Babcock's work is available at

She has graciously agreed to a giveaway. Here are the rules: For one week, from Nov. 17 to Nov. 24, anyone who makes a purchase from her shop and mentions seeing Babcock's profile on this blog will receive a porcelain holiday lapel pin.

And the winner of the drawing among those who comment here will receive one of Babcock's dragonfly anything dishes.

Saturday, November 15, 2008

Dollmaker offers modern twist

Belinda, better known as Bee to her friends, makes clothespin dolls in her Victoria, Australia, home.

The 30-something mom was searching the Web one day, found the pin dolls and thought, "Wow! I would love to give that a go!"

Always ready for a new challenge, Bee started making her own style of pin dolls a few months and found a whimsical release in the making.

"The first lot were kind of OK, but by the time I had the second batch done, I was happy with the style and clothes, faces, etc. and had a great time making them." Bee says. "They are addictive. They all have different little personalities and the end product surprised me sometimes."

Sorting out personalities and looks for each doll is a joy in itself.

"I'm not into prim style, so I have made them more to my taste and put a modern twist to most of them," Bee says. "And I LOVE fairies!"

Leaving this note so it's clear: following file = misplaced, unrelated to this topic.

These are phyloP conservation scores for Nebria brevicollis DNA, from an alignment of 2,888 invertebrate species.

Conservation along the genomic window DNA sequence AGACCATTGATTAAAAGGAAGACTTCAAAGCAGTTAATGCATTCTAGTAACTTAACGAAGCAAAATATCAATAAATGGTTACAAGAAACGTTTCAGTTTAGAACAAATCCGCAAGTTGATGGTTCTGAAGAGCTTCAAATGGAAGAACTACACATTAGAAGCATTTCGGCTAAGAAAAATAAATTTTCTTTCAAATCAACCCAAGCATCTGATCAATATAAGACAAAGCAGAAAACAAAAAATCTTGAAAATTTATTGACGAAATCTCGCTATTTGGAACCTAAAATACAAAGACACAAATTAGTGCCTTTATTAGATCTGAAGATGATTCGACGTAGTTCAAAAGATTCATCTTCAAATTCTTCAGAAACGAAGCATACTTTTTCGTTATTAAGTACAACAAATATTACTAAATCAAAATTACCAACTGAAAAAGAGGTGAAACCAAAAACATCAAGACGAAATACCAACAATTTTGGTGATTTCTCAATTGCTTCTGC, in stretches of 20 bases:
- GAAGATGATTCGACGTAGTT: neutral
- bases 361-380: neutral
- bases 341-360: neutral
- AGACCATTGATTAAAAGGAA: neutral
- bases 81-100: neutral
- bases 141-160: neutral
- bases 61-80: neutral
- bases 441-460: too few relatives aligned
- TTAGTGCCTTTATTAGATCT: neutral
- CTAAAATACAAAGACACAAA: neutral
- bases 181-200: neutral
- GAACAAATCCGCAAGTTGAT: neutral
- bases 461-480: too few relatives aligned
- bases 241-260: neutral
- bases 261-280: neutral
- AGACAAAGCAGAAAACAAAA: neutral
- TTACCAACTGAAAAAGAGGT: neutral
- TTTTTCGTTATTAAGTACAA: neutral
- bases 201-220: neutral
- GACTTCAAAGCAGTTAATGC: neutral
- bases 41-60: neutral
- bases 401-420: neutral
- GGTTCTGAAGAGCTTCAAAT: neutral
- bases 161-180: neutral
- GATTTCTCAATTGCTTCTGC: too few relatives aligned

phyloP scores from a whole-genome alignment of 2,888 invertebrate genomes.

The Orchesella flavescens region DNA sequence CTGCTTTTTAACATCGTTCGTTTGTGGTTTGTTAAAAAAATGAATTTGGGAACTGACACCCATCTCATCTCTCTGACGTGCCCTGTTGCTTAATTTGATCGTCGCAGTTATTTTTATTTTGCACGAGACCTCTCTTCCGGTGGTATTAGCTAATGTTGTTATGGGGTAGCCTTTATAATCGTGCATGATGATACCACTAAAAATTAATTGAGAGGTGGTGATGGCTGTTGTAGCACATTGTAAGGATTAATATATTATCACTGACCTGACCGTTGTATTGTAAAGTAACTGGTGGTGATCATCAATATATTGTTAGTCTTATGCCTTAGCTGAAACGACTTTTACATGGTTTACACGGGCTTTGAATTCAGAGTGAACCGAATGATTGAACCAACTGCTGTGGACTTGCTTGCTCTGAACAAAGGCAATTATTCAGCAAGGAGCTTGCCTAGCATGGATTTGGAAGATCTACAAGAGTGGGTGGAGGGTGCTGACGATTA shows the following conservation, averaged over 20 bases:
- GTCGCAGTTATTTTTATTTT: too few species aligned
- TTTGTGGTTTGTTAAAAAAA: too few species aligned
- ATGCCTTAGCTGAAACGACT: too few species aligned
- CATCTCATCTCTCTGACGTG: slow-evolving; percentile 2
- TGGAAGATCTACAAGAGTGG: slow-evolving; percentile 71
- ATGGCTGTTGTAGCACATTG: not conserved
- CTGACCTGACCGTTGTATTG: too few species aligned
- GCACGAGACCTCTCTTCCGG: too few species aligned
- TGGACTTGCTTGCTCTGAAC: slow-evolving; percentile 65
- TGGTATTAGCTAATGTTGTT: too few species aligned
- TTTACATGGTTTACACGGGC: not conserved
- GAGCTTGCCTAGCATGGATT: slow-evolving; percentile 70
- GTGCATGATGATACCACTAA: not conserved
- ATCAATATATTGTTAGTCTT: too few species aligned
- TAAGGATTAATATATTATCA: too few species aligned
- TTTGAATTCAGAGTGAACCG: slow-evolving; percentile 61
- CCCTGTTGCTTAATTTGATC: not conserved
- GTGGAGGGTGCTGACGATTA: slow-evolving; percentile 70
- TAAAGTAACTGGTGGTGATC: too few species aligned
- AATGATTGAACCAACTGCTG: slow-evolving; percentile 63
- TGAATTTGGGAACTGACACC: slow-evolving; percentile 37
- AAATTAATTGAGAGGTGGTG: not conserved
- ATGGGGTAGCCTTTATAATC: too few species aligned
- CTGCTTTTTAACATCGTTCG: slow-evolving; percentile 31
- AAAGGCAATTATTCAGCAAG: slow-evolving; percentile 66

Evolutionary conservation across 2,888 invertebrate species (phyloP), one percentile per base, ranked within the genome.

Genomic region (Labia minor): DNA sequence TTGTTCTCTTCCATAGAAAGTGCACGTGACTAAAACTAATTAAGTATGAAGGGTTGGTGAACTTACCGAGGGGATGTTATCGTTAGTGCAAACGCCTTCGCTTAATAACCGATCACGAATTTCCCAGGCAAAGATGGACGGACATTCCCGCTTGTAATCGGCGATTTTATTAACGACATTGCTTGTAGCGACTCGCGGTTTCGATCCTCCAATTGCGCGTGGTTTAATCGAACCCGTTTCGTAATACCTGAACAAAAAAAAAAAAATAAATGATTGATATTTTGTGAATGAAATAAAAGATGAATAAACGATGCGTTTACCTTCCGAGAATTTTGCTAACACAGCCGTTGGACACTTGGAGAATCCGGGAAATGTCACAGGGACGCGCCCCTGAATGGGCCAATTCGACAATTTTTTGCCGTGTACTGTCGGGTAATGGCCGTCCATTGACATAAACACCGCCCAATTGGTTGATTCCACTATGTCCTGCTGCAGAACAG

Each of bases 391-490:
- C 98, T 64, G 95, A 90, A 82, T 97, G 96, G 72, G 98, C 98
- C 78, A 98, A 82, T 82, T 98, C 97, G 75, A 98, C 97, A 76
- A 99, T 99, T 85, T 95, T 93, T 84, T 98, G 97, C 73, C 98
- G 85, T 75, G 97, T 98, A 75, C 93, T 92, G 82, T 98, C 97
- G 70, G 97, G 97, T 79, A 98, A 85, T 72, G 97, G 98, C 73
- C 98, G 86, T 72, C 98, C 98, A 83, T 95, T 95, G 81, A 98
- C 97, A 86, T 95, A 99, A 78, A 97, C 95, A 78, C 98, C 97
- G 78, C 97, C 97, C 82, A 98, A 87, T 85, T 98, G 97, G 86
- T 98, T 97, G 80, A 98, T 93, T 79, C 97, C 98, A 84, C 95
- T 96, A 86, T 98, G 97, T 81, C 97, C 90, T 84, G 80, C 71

As many Etsians can attest, posting on the site often leaves sellers buried in troves of new items posted and reposted every hour.

"I love selling on Etsy, but being such a large site you seem to dissapear a bit," she says. "I also sell on a smaller Australian site and offline to friends and family."

Her flickr site is available at

Bee's target market for her charming dolls is collectors or young adult girls. "The dolls are not really made for playing with, more as a keepsake/collectors type of thing."

Asked her favorite thing about selling on Etsy, Bee says: "I really love when someone receives their item and takes the time not just to leave feedback but to email me to tell me how happy they are with it. I get a buzz out of that."

Now you can own one of these great pin dolls! Bee has graciously agreed to a giveaway. Simply comment on this post or tell us about your favorite creation by Bee. Between Nov. 16 (today) and Nov. 23. Leave your comments here. We will choose a winner at random.

So which adorable doll will the lucky winner get? Maisy!!

She is the little fairy pictured at left.

A talented go-getter, Bee has a few words of advice for dollmakers just starting out on Etsy: "Just make what you love in the style that you love, and it will show through in your work.

"Work on your own style and get them to a stage where you are completely happy with them, and go for it! It's wonderful when someone loves your items enough to purchase them."

Bee's shop is at

Saturday, November 1, 2008

Scrabble tile pendants

I just got my Scrabble tile pendants from Home Studio in the mail. They are perfect! So well done! They are having a great sale: 4 pendants for $25 or 4 pendants and chains for $35.

At left is my favorite. I'm giving away the other three as gifts. Sterling chains at Home Studio are only $5, which is a great price.

The chain I got was superb, looks just like the one in the photo. It takes a great eye to pair the chain to a pendant. It's a subtle but important, and they do a great job!

Check out Home Studio at and my shop at